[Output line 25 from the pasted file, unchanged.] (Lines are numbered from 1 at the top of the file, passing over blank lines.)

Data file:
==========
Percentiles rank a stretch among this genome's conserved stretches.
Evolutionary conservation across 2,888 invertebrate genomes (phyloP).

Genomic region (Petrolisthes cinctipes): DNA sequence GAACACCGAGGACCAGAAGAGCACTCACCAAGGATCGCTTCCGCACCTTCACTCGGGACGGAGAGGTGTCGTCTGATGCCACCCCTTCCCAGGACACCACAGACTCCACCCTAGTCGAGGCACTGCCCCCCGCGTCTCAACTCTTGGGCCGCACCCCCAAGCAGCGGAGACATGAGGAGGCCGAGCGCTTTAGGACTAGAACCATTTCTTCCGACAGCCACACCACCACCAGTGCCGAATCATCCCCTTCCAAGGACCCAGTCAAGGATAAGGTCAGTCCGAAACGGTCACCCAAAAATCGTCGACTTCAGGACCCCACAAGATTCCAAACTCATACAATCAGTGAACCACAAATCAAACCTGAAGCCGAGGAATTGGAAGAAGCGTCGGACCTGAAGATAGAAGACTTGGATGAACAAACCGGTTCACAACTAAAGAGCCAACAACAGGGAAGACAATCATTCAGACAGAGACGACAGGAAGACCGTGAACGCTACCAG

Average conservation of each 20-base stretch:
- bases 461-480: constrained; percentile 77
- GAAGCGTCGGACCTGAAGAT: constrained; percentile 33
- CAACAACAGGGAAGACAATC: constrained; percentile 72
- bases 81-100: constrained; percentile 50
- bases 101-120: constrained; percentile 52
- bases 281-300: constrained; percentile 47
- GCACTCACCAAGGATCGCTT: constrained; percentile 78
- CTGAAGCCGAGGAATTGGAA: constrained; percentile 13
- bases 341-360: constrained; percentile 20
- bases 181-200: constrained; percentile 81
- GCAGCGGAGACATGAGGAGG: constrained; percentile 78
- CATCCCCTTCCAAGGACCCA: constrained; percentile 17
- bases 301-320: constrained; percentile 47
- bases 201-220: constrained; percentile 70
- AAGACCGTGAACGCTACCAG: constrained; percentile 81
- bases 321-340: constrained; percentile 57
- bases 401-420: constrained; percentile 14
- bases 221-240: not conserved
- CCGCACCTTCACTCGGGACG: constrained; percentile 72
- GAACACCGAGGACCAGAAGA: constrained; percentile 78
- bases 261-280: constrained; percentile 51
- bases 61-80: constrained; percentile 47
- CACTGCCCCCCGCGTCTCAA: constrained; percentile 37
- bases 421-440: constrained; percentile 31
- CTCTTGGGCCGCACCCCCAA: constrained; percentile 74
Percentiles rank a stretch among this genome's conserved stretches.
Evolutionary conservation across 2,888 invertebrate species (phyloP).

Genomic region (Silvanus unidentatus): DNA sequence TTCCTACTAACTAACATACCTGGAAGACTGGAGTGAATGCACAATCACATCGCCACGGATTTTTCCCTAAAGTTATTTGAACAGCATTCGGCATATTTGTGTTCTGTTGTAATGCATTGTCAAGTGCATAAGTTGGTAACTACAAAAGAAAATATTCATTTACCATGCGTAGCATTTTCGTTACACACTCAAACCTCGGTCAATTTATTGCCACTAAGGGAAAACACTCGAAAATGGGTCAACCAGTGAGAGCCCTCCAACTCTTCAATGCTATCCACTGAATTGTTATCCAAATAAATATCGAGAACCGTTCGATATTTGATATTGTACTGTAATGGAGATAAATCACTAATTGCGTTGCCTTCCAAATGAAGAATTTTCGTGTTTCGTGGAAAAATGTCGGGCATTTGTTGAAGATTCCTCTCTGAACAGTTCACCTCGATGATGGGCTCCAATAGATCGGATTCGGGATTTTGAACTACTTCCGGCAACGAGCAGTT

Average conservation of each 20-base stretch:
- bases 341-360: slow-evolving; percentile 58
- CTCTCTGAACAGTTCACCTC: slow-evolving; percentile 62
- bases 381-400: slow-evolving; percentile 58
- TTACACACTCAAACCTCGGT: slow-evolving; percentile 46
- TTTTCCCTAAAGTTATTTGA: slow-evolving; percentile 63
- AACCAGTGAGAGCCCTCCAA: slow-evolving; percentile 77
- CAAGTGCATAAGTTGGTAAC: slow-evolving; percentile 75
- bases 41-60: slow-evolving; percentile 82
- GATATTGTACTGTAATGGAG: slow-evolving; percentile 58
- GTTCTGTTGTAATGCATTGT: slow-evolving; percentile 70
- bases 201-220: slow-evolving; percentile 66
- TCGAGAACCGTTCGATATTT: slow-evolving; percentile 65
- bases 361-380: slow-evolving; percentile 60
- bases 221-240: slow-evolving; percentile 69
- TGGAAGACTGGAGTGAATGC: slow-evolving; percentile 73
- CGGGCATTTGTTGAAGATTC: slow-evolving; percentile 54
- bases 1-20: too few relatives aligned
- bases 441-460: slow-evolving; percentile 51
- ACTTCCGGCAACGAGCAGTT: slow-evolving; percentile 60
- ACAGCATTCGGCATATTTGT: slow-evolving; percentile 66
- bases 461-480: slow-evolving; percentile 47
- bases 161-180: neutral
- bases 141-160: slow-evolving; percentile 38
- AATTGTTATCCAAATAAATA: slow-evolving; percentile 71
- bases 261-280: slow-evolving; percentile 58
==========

- bases 261-280: constrained; percentile 51